first live satellite hacking demo
High Societal importance
Orbital systems are critical infrastructures able to collect and transmit data used on Earth for many services we could not live without (weather, telecommunications, positioning, science, etc).
Cybersecurity has been historically a low priority for the space industry, more focused on making satellites reliable. Now that satellites are becoming smaller, more connected and more numerous it is urgent to raise awareness about how vulnerable they might be to cyber threats. Hacking a satellite live will help space engineers realize that it is much closer to reality than science fiction.
"Hacking a flying satellite live in front of an audience in Paris is not only challenging and exciting but most importantly it will help raising awareness about cyber in the space industry."
"We’re asking people to do, in a controlled environment, exactly what we don’t want to happen in real life. It’s an exciting opportunity to engage with and learn from the best minds across Europe, using one of ESA’s most exciting new missions"
What is OPS- SAT?
OPS-SAT is a cubesat roughly the size of a shoe-box that belongs to the European Space Agency (ESA). Launched on December 18th, 2019, OPS-SAT is flying at an altitude of 515 km. Its goal is to serve as a “flying laboratory” with the sole purpose of testing and validating new techniques in mission control and on-board satellite systems. Over 100 companies and institutions from 17 European countries have registered experimental proposals to fly on OPS-SAT. The satellite is operated from ESOC in Darmstadt, Germany and communicates with mission control via a network of ground stations spread worldwide.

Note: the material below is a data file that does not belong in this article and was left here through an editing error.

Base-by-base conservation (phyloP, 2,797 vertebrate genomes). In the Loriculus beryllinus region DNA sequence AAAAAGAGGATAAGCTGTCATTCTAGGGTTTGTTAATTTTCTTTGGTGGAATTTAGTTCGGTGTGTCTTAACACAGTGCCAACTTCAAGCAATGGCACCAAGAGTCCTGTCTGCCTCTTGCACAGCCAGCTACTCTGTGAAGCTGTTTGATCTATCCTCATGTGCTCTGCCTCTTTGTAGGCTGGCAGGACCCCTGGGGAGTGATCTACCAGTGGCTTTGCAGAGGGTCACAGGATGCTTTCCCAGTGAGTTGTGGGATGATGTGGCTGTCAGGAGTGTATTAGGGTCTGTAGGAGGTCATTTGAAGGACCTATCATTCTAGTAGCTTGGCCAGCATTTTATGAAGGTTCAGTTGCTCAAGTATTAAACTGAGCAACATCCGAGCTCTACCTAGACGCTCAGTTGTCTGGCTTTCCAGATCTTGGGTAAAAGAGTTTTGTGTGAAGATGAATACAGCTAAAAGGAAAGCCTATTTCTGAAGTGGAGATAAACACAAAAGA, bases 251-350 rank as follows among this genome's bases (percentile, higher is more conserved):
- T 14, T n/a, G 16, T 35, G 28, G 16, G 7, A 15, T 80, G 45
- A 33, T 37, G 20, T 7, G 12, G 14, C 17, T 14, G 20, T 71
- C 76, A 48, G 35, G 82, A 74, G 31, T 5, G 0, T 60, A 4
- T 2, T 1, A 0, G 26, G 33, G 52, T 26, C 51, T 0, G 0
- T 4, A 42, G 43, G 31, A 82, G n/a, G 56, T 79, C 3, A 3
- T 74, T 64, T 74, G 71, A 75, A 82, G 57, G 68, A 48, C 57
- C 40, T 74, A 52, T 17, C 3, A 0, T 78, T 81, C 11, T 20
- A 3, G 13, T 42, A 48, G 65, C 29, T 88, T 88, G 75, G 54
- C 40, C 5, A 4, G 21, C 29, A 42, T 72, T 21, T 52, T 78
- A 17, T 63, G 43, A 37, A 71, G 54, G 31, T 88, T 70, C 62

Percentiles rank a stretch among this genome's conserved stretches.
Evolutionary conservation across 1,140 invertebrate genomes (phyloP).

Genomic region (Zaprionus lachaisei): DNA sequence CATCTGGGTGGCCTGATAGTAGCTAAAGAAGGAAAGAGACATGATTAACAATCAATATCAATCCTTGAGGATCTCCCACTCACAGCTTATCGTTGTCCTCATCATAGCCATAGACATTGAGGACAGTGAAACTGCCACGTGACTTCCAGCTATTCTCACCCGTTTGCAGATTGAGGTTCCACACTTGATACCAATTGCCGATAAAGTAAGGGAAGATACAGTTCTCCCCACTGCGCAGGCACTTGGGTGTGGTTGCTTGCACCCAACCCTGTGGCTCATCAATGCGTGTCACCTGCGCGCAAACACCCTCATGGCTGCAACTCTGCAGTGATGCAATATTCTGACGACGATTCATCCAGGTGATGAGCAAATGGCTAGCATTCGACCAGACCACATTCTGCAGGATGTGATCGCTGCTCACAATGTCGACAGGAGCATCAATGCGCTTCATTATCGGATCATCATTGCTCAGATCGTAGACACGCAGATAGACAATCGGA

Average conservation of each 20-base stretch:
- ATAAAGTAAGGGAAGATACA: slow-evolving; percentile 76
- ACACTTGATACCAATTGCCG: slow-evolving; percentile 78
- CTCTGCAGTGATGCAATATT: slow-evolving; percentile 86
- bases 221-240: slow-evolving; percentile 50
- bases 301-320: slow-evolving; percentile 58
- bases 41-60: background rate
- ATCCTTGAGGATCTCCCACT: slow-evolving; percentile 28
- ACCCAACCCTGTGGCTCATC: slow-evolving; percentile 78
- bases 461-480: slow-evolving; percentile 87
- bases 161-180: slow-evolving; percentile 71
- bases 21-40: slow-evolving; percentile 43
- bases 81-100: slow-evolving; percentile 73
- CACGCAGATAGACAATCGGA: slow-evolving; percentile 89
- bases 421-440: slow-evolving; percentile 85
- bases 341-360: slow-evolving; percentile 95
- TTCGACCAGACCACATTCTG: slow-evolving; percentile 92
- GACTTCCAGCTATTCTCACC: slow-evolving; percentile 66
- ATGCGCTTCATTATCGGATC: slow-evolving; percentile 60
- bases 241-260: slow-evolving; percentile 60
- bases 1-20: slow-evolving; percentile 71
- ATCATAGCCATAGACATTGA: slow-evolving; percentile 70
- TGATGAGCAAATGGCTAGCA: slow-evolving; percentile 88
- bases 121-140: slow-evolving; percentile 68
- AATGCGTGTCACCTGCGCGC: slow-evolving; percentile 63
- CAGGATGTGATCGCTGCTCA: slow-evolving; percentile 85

How Hack CYSAT Works
Submit your idea(s)
by filling the form below before February 18th, 2022
- Round 1: On February 25th a jury composed of cyber and space experts will select the top 6 ideas. The selected teams will be invited to develop and test their demos on the “flatsat”, an exact copy of OPS-SAT kept at ESA’s Mission Control for troubleshooting and testing
- Round 2: On March 31st, the jury will announce the top 3 teams selected to perform and present their demos on the flying satellite during the CYSAT conference held at Station F in Paris on April 6-7th
to stand out from the crowd
- Pro tip 1: Keep in mind your demo needs to include an attack on OPS-SAT’s payloads and/or experimental processing core AS WELL AS the way to detect and mitigate it. You’re playing both the attacker and the defender.
- Pro tip 2: Proposed attacks shall aim at disturbing or interrupting the services on board to jeopardize the integrity, confidentiality and availability of the data collected by the payloads.
- Pro tip 3: Be creative: consider all payloads on board (not only the camera) and all possible attack vectors (operating system, etc) to introduce your malware.
- Pro tip 5: Don’t hesitate to imagine scenarios involving fictive entities to make it easier to understand.
There is only one rule: your demo should only involve the experimental processing core and the payloads on board OPS-SAT. The satellite bus, mission control and ground stations network are out of scope. No need to hack the ground network since the access to the satellite WILL BE GRANTED via an IP connection so your demo can be performed with a simple PC connected to the internet.
Jury and selection criteria
ideas will be evaluated based on:
- Creative and realistic scenario: